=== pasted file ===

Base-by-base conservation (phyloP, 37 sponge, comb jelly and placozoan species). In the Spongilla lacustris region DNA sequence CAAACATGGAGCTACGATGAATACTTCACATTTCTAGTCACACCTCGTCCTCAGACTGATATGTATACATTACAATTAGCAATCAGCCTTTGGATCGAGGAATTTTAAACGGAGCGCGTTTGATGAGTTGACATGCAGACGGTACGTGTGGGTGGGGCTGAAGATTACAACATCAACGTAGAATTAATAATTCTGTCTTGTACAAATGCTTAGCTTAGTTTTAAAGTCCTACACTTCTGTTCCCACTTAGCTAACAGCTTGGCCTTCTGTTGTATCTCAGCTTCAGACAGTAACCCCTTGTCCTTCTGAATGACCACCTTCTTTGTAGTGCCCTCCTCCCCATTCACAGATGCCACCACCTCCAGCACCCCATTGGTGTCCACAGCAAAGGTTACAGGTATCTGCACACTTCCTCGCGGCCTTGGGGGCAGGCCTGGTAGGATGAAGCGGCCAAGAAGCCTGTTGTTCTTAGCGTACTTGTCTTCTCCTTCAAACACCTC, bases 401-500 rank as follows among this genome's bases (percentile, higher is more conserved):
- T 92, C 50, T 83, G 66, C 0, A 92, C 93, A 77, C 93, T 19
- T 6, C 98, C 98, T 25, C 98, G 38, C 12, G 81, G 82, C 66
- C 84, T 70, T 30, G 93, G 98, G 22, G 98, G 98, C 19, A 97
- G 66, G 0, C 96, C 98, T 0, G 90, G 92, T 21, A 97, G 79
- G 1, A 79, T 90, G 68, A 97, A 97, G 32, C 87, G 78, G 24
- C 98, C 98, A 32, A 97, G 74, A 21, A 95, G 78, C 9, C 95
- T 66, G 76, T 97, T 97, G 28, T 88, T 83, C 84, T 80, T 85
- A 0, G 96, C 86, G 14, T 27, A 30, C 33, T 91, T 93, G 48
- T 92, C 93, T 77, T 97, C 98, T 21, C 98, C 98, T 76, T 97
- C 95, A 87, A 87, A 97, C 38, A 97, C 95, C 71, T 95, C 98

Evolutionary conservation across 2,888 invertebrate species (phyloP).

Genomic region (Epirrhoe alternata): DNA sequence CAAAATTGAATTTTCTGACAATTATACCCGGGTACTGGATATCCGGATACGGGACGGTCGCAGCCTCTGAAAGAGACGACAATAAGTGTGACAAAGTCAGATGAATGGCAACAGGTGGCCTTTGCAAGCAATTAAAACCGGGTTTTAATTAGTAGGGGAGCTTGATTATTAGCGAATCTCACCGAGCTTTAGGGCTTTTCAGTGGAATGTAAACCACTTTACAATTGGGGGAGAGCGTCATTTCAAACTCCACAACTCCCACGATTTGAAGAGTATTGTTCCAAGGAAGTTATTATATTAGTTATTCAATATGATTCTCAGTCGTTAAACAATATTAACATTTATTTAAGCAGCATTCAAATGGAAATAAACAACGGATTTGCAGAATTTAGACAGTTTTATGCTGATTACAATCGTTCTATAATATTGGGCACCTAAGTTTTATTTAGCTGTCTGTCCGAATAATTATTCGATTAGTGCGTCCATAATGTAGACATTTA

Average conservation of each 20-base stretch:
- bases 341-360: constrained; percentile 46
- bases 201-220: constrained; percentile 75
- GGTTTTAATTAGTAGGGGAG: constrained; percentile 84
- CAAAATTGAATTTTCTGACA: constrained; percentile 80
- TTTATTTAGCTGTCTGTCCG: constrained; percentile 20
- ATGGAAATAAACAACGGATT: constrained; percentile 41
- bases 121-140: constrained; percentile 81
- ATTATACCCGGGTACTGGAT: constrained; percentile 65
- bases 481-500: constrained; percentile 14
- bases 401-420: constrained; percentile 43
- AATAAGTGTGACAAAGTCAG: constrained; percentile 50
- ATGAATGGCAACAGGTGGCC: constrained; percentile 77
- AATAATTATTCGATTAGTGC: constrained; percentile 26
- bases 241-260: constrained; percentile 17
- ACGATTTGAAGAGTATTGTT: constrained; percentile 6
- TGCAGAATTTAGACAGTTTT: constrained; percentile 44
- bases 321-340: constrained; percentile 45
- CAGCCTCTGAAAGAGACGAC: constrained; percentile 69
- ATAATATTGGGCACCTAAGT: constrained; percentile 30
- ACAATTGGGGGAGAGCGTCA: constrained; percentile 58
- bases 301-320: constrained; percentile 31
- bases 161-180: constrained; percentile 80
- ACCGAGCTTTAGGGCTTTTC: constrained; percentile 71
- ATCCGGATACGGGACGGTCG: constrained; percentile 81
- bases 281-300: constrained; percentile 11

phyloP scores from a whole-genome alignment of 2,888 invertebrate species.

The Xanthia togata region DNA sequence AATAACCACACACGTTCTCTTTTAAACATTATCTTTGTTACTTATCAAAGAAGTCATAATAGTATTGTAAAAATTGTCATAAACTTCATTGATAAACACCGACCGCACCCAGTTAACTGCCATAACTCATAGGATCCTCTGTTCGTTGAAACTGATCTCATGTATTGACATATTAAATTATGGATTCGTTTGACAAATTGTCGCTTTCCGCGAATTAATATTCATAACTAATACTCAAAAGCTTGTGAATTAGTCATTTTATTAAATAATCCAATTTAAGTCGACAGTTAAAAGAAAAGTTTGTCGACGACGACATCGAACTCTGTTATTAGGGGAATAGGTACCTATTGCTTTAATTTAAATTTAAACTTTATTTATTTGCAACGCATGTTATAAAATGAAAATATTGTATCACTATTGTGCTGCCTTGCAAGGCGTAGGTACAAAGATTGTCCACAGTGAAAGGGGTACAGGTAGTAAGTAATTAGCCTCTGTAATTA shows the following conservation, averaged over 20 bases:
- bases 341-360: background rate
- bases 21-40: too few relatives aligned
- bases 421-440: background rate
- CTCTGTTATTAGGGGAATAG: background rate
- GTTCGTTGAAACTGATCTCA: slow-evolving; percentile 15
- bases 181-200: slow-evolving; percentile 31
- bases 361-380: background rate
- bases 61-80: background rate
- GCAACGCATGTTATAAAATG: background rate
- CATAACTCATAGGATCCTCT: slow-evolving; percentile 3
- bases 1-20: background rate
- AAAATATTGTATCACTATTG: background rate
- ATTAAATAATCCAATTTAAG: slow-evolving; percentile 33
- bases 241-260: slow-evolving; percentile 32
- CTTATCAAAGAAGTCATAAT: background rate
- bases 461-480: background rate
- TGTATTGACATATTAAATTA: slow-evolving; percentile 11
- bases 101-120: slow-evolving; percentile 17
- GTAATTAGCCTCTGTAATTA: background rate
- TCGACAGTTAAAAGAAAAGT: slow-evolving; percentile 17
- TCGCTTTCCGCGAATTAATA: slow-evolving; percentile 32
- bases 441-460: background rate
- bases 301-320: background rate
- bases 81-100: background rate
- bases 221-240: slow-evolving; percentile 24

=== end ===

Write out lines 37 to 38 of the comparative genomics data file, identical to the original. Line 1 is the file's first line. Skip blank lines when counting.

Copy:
- ACCGAGCTTTAGGGCTTTTC: constrained; percentile 71
- ATCCGGATACGGGACGGTCG: constrained; percentile 81